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9 December 2021

Tensions continue to mount between Russia and Ukraine over allegations of a future Russian invasion, as President Joe Biden meets with Vladimir Putin over the situation.

Russian forces have been amassing at the country’s border with Ukraine, with estimates placing the figure at around 90,000, although Putin denies all allegations of any plans to invade Ukraine.

In a meeting with Putin, Biden warned that any attempts by Russia to escalate the situation would be met by economic measures, although the US government has refused to outline these measures publicly.

Putin has expressed concern over NATO being able to use Eastern European countries as staging grounds for operations against Russia.

Ukrainian President Volodymyr Zelenskyy has suggested that Russia is preparing to launch a coup to topple the Ukrainian government, a claim that Moscow has denied.

If the West is unwilling to take a strong stance against Russia, it is likely that the world will see a repeat of the annexation of Crimea in 2014. Although the world condemned the Russian military for seizing control of the Crimean peninsula and does not recognise Russian control of Crimea, they were unwilling to take action and prevent it. Failure to act this time means that Russia may be able to annex Ukraine completely, without opposition.

By doing little to stop Russia in 2014, the West showed that their bark was worse than their bite, and gave Putin confidence that the West would not stop his expansionistic policies. This is not too dissimilar from the reaction of the UK and France to German, Italian, and Japanese expansion in the years before World War 2, which gave those three countries confidence that they would not be opposed. It would be unwise to risk a repeat of that.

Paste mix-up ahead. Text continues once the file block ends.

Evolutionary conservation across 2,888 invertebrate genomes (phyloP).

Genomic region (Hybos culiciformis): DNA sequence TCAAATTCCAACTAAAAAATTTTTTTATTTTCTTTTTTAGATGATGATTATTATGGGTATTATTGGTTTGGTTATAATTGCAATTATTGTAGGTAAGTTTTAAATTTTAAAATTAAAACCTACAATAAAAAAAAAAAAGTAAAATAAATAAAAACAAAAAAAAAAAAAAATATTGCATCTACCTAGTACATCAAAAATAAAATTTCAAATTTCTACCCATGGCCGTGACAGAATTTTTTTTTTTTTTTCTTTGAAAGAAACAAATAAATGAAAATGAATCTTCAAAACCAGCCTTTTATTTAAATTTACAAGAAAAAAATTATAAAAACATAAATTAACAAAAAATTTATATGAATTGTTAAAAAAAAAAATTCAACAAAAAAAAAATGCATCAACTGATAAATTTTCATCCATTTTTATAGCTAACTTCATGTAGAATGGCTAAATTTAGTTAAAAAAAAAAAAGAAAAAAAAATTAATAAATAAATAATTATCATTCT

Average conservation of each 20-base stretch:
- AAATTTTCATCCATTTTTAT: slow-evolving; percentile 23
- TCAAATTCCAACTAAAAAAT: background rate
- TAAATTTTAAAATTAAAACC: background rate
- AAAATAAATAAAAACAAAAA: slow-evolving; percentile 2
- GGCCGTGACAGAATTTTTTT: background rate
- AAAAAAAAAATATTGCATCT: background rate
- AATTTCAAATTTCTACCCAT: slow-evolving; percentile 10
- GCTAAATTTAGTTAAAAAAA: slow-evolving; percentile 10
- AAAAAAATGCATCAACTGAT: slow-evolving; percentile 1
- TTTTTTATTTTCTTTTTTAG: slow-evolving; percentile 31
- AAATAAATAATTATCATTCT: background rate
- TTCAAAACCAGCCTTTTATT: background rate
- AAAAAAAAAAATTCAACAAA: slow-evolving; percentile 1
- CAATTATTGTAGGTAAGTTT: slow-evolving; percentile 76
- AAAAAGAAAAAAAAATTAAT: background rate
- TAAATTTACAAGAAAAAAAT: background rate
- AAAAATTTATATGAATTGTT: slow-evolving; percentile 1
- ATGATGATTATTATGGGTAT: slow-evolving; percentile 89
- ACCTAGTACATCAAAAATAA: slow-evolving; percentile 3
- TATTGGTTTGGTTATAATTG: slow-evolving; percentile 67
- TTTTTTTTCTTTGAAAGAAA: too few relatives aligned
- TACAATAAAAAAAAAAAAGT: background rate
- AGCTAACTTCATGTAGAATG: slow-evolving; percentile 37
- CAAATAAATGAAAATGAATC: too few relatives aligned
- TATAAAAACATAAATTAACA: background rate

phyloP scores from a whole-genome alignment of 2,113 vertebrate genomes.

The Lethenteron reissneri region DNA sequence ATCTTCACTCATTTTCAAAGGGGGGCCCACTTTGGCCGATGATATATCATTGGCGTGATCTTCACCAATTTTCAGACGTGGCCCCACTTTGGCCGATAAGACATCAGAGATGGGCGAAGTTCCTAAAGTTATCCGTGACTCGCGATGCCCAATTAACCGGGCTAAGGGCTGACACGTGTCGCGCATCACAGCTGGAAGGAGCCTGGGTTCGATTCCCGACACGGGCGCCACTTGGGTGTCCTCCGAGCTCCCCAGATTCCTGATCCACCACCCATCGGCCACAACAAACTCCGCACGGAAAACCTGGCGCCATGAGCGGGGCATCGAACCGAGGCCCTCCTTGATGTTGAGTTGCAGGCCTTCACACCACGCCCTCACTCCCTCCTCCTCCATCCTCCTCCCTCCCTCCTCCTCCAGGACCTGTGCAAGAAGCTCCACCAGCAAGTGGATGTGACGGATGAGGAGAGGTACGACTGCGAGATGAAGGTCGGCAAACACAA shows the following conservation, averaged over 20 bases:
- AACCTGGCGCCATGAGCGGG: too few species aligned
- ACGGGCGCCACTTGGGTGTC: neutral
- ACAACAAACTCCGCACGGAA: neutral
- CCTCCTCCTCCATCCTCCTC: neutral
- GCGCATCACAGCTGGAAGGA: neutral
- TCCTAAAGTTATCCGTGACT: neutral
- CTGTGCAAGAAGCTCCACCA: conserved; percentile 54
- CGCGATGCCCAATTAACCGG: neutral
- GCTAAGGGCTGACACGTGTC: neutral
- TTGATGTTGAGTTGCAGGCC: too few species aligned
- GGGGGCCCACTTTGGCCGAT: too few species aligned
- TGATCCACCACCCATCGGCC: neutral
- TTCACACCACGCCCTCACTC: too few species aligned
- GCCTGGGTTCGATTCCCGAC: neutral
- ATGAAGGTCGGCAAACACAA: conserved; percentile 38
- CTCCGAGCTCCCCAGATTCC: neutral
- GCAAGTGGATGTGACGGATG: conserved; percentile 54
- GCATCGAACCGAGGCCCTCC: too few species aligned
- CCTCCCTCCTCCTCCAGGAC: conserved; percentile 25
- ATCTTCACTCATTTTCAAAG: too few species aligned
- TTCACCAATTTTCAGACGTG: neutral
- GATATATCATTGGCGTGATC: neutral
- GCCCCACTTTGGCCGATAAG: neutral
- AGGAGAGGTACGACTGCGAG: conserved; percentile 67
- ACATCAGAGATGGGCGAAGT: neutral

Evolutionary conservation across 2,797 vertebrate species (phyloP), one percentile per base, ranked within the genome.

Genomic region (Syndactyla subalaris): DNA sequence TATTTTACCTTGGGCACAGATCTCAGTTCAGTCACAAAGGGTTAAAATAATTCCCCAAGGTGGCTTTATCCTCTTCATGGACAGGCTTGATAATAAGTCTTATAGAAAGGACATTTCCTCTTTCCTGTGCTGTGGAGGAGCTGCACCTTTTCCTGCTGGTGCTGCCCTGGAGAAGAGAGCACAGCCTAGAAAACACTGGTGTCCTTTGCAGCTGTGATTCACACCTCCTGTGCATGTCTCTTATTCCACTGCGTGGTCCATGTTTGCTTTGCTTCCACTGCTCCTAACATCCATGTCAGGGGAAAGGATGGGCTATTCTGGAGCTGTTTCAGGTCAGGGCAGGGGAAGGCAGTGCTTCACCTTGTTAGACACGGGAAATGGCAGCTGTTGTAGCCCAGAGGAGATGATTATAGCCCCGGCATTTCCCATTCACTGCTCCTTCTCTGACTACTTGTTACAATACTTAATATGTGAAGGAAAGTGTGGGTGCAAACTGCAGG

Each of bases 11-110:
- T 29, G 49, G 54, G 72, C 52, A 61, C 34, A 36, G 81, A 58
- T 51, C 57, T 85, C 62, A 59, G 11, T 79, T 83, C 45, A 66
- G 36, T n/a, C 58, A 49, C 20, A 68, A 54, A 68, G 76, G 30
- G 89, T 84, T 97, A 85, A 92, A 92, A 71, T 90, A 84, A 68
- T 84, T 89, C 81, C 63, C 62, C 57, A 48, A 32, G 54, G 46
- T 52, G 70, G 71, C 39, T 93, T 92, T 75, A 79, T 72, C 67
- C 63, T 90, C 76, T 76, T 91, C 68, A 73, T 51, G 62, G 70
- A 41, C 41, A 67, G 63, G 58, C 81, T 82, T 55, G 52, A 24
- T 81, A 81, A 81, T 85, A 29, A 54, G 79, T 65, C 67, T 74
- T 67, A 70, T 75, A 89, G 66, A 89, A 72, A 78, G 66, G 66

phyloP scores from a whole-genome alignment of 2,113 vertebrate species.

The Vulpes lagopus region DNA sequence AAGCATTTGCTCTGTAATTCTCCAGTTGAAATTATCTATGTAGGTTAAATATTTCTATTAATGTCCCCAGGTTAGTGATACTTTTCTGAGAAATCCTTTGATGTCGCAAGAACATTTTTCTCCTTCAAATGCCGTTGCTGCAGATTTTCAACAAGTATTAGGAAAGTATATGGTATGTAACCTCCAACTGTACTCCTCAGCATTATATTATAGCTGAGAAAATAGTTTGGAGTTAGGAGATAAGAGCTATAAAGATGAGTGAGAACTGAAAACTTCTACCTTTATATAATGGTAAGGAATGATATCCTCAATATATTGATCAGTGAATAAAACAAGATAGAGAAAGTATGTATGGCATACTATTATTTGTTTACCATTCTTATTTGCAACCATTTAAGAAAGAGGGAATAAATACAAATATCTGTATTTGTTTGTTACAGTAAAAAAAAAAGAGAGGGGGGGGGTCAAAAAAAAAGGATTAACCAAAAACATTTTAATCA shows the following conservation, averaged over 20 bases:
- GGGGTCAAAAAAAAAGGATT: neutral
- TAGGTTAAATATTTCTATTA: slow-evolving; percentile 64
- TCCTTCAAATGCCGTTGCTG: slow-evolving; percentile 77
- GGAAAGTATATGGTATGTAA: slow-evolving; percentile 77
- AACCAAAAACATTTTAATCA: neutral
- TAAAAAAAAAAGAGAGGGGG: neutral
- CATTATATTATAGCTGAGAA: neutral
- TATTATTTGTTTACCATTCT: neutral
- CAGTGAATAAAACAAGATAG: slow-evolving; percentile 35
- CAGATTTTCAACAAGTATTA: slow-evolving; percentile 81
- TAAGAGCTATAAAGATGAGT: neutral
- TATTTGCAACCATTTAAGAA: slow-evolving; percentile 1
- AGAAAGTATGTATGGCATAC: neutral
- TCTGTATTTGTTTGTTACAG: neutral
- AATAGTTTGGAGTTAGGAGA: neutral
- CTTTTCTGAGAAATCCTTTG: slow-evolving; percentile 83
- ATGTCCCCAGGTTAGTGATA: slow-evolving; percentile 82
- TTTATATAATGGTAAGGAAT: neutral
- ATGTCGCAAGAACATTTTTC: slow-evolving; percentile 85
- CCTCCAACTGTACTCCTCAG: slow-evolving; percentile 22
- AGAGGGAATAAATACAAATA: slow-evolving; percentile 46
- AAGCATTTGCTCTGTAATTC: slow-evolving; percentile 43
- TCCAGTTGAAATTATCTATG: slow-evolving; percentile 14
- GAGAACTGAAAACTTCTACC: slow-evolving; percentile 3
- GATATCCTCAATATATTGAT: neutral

Russian paramilitary forces, including Neo-Nazis, have been involved in the Donbas War, a conflict between Ukrainian forces and Russian-backed separatists in eastern Ukraine, since 2014 with the UN estimates in 2019 putting Ukrainian losses at 3,300 since 2014.

The most radical solution would be for the US to declare war on Russia over Ukraine. Doing so would potentially lead to a destabilising conflict like we saw in Syria, fought between US-backed and Russian-backed factions. Such a conflict would probably worsen the migrant crisis facing Europe. Fortunately, Biden has stated that going to war unilaterally is not something that he is considering.

An alternative solution is the one being considered by the US and their allies, which would focus on economic sanctions. That would likely lead to similar sanctions from Russia. Sanctions would do little to dissuade the Russian government, however. Sanctions target the civilian economy, only indirectly affecting the military capabilities of a nation like Russia, which has considerable natural resources.

They curb civilian economic output by raising prices or forcing Russian businesses to look to other more expensive markets. If Russia was a democracy, the power of public opinion might be able to convince the government to abandon its militaristic policies but because Russia is not a democracy, sanctions would have to completely cripple the Russian economy just to have any real effect. Author Justin Raimondo notes that when this policy was used against Iraq, it destroyed the middle class. And yet conflict still rages on there.